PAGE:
getting to know one another. Possibly, this lessening of community has
reduced the number of volunteers. Who can tell?



Also, like Lissi, I worry about the small number of books on the
checkout list. I am thankful to have worked with some great
submitters: Evan, Larry, Sandy, Misha, Mike M., and Marilyn and to
have proofread word for word so many interesting, informative or
enjoyable books. I believe my efforts and Mike’s efforts have made a
difference. Volunteering for Bookshare has certainly enriched our
lives. We will volunteer as long as books are available, but can see
the day when the lessening availability of books to proofread will make
our volunteer hours fewer and fewer.



Thanks for allowing me to share my views.



Lori C.









From: bksvol-discuss-bounce@xxxxxxxxxxxxx
[mailto:bksvol-discuss-bounce@xxxxxxxxxxxxx] On Behalf Of Estelnalissi
Sent: Friday, October 30, 2015 3:08 PM
To: bksvol-discuss@xxxxxxxxxxxxx
Subject: [bksvol-discuss] Going Going Gone?



Dear Booksharian Friends,



Is anyone as worried as I am about the state of the check out page?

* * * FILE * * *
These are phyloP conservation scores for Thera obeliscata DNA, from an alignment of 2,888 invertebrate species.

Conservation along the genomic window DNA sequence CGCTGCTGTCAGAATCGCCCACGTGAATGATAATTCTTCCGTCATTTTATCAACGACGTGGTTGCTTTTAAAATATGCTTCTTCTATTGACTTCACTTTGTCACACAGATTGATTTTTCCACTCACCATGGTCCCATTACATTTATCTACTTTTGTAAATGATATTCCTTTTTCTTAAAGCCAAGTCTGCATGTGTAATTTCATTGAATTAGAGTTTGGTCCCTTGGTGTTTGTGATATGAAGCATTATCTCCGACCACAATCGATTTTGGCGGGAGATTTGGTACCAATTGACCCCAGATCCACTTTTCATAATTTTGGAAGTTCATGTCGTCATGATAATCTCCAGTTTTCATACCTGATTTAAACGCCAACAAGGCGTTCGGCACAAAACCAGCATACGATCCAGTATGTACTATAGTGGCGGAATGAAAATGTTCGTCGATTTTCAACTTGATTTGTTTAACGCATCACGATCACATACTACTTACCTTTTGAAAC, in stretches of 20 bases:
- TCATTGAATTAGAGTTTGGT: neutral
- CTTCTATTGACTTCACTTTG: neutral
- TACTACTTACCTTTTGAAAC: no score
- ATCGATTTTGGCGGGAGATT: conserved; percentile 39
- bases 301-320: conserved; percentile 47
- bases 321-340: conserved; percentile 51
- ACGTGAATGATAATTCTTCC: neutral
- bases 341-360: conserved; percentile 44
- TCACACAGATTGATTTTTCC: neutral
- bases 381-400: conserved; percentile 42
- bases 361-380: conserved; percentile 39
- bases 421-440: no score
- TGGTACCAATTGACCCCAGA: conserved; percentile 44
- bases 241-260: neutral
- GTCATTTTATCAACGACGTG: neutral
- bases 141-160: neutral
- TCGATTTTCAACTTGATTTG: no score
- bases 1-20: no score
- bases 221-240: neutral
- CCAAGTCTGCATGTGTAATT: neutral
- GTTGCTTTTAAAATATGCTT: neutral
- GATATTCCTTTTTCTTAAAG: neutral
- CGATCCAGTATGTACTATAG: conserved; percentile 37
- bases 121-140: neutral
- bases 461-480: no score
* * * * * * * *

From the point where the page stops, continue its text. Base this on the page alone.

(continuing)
Only 2 of the books there are available to anyone and the other 9 have
holds.



The scanners we have are working hard and many of them have dedicated
their time for years scanning for people they don’t know with their
only motivation being to enrich the Bookshare library. I’m not asking
that the regulars take on the responsibility for this disaster. I’m
asking if anyone knows anyone they can inspire to Take up this important
volunteer work.



I try and help by searching out books that aren’t in the collection,
buying them as cheaply as possible and mailing them to people I know
will scan them. I also buy the books that have holds for me and make
the scanner’s life easier by mailing them the books to scan and by
being satisfied with the work they do and not demanding that they be
perfect or follow my personal rules beyond Bookshare’s requirement. If
a scanned book is perfect, and they never are, then what would be the
value of proofreaders? It takes careful scrutiny to find and correct
errors in well scanned books.



If we proofreaders can’t help by recruiting scanners or providing them
with books we can help by not racing to grab every available book and
checking it in lightning speed but by taking time during this crisis
working on no more than a couple of books at a time leaving other
books available for other careful proofreaders who are showing like
consideration.